Apparatus and method of making an improved moisture-resistant package for a MEMS device having movable parts, the package including a substrate, a translucent cover over the substrate, a seal and moisture barrier and a plurality of parallel sidewalls around the periphery of the substrate and cover. The sidewalls have ends and an area between the sidewalls, and the sidewalls separate the substrate and cover by a sufficient distance to provide clearance for the movement of the movable parts. The package is sealed using a glue layer that at least partially fills the area between the sidewalls, and lies between the ends of the sidewalls and one of the substrate or cover. The glue layer causes the substrate or cover, respectively, to adhere to the ends of the sidewalls. The glue layer and the sidewalls together prevent moisture from entering the package.
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This specification relates to a package for a MEMS device. The disclosed embodiment is a package for a micromirror display device, often called a spatial light modulator, as is commonly used in projection displays. However, the package can be used for any MEMS device.
Micromirror projection display devices display an image by projecting light corresponding to the color channels of the image to be projected. A micromirror display device displays the pixels of the image by tilting mirror plates of micromirrors which, in one position, project light to the display (to display the pixel assigned to that mirror) and in the other position, deflect light away from the display (so as not to display the assigned pixel). It is important that the mirrors of micromirror devices tilt freely from one position to the other without any undesirable sticking at their end positions. To avoid sticking, the mirror packages usually contain an “antistiction” coating (usually referred to as “ASC”) which prevents such sticking.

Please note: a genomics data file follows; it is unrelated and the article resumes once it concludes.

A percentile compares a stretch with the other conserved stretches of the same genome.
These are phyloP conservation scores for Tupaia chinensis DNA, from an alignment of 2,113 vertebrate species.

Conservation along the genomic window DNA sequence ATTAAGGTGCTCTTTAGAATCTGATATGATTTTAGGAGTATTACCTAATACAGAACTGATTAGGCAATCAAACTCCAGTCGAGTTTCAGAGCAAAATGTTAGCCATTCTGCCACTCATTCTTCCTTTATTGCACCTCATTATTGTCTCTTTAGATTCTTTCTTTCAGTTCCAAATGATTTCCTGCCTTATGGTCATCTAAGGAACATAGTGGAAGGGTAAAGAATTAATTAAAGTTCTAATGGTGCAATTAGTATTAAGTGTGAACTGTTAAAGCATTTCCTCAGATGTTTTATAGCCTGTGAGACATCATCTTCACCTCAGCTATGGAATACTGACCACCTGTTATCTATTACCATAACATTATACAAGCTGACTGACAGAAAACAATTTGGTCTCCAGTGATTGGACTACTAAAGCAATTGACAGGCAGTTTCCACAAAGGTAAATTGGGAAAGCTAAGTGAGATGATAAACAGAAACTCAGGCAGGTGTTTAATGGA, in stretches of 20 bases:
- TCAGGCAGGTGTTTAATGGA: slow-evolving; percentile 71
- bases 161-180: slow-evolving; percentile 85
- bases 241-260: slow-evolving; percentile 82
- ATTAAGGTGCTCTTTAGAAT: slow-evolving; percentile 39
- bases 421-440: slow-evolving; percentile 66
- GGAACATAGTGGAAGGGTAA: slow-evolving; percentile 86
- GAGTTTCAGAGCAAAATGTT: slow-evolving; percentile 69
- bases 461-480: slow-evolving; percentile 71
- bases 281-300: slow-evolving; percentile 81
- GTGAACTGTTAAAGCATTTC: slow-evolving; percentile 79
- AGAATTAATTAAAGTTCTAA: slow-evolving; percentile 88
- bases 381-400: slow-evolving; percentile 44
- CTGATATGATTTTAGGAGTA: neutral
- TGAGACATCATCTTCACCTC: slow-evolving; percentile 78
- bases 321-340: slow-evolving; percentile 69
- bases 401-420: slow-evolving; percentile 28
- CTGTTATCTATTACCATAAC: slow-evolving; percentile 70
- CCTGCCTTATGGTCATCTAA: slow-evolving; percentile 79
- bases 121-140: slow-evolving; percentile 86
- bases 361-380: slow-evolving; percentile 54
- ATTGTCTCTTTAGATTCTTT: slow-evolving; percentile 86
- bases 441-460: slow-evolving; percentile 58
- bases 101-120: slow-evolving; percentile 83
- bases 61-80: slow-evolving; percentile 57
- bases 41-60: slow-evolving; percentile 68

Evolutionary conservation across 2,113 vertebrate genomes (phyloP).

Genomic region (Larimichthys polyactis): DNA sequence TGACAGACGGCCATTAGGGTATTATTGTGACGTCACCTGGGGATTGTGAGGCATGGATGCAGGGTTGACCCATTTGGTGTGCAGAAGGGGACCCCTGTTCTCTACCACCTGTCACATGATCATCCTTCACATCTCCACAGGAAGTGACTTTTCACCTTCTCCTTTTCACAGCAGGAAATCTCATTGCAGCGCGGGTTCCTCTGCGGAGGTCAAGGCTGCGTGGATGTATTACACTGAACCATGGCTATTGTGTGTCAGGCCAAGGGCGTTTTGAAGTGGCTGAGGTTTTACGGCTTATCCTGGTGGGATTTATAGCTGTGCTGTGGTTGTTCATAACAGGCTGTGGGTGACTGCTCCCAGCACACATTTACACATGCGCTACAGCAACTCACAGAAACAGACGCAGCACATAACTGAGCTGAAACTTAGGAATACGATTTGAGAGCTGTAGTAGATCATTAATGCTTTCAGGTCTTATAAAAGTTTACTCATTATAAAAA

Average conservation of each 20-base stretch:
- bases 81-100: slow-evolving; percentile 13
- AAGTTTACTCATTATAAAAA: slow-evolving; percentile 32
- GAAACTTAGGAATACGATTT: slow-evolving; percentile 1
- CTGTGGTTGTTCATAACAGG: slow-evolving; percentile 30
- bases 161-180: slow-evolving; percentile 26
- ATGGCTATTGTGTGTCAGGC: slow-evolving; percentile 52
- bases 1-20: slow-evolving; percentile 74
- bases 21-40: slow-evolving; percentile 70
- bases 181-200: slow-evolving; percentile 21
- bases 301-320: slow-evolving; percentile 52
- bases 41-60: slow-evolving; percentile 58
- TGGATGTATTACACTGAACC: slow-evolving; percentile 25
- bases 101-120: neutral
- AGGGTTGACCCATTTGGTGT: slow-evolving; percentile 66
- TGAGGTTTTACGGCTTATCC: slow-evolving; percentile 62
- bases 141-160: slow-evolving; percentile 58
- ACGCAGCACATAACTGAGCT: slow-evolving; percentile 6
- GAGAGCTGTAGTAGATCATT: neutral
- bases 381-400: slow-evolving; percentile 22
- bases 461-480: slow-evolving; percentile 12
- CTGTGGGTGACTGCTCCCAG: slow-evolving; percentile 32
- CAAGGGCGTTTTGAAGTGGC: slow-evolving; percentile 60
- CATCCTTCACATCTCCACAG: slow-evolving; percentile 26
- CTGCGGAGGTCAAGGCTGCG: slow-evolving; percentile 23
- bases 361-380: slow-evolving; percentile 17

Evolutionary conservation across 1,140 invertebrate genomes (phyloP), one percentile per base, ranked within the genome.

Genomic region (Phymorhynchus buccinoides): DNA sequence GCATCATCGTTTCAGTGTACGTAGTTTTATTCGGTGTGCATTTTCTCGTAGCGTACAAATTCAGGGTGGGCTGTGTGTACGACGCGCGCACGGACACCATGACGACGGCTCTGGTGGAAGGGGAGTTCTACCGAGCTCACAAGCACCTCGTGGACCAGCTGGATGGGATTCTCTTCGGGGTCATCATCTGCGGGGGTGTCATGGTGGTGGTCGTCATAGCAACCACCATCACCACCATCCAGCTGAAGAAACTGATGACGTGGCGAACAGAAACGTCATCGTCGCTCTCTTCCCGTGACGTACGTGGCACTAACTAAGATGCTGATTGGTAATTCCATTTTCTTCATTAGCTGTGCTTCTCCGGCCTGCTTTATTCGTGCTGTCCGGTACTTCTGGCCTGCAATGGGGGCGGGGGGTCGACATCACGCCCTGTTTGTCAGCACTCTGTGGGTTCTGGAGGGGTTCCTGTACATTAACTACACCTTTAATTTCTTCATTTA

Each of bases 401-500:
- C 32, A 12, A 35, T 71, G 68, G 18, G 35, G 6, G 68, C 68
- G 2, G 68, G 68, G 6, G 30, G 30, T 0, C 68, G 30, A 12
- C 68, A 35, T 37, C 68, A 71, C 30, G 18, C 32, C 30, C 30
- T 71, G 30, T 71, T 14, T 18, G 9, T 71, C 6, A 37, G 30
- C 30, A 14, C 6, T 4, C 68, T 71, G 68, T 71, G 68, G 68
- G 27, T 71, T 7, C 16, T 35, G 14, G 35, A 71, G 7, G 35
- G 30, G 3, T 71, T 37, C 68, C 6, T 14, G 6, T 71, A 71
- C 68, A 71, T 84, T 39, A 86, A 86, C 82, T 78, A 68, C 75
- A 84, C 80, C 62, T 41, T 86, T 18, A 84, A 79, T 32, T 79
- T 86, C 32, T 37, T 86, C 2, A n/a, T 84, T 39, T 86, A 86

The array of mirror plates in a micromirror device is commonly built on top of a CMOS wafer which contains all the required electrical circuitry for operation of the mirrors. In order for the device to operate reliably, all the mirrors and related structures need to be protected from ambient conditions by placing the device into a sealed, hermetic or semi-hermetic package. Such a package consists of three functional parts: (1) the micromirror substrate that includes the CMOS circuitry and the mirrors; (2) a transparent top cover (typically glass) which allows the incoming light beam to reach the mirrors so the light can be reflected towards the collecting optics; and (3) a seal which connects the micromirror substrate to the glass cover. The combination of these three parts creates a closed cavity surrounding the micromirror device structure.
The seal typically consists of epoxy which, during application, is in a viscous state so that it can easily be applied. After mating of the substrate and transparent cover, the epoxy must be cured into a hard material that provides the necessary mechanical strength to keep the package closed and sealed.
Curing epoxy, for example, using UV light or heat, will often result in the removal of solvents from the epoxy. Chemical analysis of these solvents shows that they contain benzene ring elements which are known to reduce the effect of the ASC used to keep the mirrors from sticking in one or the other of their end positions.
Modern fabrication techniques do not make micromirror devices one at a time. Instead, a wafer containing hundreds or more of the devices is manufactured and packaged all at once. The packaging process consists of the steps of: (1) dispensing the primary epoxy seal either on the substrate or on the glass cover; (2) mating the substrate and the glass cover; (3) curing the epoxy; and (4) dicing the wafer of sealed packages into individual, sealed and packaged devices (called “singulation”).